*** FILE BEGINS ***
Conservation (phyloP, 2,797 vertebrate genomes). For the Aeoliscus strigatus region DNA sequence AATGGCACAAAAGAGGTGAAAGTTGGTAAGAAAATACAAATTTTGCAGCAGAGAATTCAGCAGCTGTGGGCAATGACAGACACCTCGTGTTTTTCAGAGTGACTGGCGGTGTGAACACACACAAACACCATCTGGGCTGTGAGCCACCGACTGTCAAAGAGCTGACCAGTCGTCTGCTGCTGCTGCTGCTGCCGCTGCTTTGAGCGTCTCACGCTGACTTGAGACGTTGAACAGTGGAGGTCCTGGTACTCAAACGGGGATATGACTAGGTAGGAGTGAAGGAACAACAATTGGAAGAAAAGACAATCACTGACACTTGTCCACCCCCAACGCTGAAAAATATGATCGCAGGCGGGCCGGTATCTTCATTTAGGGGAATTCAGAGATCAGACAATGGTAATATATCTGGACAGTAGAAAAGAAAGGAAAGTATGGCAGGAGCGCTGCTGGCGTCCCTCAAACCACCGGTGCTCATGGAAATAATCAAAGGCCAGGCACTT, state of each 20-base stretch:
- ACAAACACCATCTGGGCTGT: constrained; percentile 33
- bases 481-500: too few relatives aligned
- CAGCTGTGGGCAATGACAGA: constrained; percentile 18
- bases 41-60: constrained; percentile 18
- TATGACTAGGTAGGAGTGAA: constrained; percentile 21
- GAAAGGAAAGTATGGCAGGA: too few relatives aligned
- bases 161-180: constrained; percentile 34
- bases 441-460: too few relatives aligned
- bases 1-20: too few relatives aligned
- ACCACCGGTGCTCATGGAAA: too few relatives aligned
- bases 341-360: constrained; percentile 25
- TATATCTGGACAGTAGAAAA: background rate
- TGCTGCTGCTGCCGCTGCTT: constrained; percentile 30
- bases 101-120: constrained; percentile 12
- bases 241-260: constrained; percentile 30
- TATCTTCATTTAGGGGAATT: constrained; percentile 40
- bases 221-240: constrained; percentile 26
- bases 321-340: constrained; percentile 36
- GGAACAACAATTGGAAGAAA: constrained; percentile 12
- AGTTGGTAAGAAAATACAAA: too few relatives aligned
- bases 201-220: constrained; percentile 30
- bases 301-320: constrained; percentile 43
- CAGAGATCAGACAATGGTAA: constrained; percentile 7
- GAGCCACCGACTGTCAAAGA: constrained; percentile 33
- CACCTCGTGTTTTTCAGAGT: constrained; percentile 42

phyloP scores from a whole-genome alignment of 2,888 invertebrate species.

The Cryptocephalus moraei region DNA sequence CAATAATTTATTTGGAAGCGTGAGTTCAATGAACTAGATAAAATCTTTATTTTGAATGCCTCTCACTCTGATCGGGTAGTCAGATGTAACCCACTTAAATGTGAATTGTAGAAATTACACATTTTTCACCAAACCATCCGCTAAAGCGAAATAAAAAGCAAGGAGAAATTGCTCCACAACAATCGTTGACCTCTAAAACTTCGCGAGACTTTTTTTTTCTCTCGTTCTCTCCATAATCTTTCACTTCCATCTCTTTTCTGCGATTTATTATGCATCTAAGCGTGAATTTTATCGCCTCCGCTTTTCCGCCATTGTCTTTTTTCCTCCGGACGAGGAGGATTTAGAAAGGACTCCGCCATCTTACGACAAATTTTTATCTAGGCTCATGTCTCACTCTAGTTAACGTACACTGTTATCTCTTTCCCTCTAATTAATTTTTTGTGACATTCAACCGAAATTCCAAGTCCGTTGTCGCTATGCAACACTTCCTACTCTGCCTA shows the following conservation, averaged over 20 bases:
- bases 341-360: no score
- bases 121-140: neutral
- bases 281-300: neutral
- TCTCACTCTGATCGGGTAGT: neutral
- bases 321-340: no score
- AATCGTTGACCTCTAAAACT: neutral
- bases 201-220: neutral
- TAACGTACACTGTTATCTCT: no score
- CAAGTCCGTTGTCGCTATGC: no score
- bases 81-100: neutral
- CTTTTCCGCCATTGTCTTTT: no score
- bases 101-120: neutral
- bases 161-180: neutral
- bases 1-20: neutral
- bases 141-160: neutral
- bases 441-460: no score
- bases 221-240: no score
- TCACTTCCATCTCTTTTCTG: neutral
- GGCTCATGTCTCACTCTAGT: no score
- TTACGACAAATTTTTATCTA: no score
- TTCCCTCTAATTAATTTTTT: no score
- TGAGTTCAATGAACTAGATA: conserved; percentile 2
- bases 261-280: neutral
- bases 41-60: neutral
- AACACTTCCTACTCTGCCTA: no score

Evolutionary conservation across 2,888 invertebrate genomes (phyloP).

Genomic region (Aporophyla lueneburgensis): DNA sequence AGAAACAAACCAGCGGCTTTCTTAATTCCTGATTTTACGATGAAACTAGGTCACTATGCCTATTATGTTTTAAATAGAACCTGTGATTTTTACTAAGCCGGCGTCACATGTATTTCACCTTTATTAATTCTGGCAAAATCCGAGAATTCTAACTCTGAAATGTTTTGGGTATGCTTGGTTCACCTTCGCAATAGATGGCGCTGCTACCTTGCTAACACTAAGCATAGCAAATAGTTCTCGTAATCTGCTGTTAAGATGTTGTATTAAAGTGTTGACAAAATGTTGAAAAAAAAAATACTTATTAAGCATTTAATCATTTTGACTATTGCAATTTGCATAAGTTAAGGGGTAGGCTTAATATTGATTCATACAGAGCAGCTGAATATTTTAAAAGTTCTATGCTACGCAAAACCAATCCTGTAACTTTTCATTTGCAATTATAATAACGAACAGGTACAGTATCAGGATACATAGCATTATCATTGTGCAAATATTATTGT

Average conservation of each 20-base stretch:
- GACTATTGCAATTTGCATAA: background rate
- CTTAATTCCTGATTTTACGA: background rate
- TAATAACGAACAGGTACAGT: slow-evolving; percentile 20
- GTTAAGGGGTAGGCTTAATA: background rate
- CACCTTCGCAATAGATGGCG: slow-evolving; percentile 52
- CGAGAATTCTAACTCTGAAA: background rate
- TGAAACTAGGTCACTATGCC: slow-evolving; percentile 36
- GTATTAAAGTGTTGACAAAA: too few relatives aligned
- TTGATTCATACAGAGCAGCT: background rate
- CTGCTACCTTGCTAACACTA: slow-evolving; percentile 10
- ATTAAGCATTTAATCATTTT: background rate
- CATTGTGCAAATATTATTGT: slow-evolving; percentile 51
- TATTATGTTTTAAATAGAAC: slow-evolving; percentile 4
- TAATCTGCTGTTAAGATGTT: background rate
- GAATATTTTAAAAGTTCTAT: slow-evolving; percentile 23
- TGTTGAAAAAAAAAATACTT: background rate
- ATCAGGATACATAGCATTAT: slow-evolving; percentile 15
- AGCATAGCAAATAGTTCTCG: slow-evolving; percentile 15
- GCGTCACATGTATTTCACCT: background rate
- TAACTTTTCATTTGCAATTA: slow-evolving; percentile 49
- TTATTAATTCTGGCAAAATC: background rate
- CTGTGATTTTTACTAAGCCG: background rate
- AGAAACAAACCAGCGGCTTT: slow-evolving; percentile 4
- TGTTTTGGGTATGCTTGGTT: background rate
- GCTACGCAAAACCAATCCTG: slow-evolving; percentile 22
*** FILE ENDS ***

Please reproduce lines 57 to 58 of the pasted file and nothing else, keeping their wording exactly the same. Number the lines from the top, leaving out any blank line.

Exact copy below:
- GACTATTGCAATTTGCATAA: background rate
- CTTAATTCCTGATTTTACGA: background rate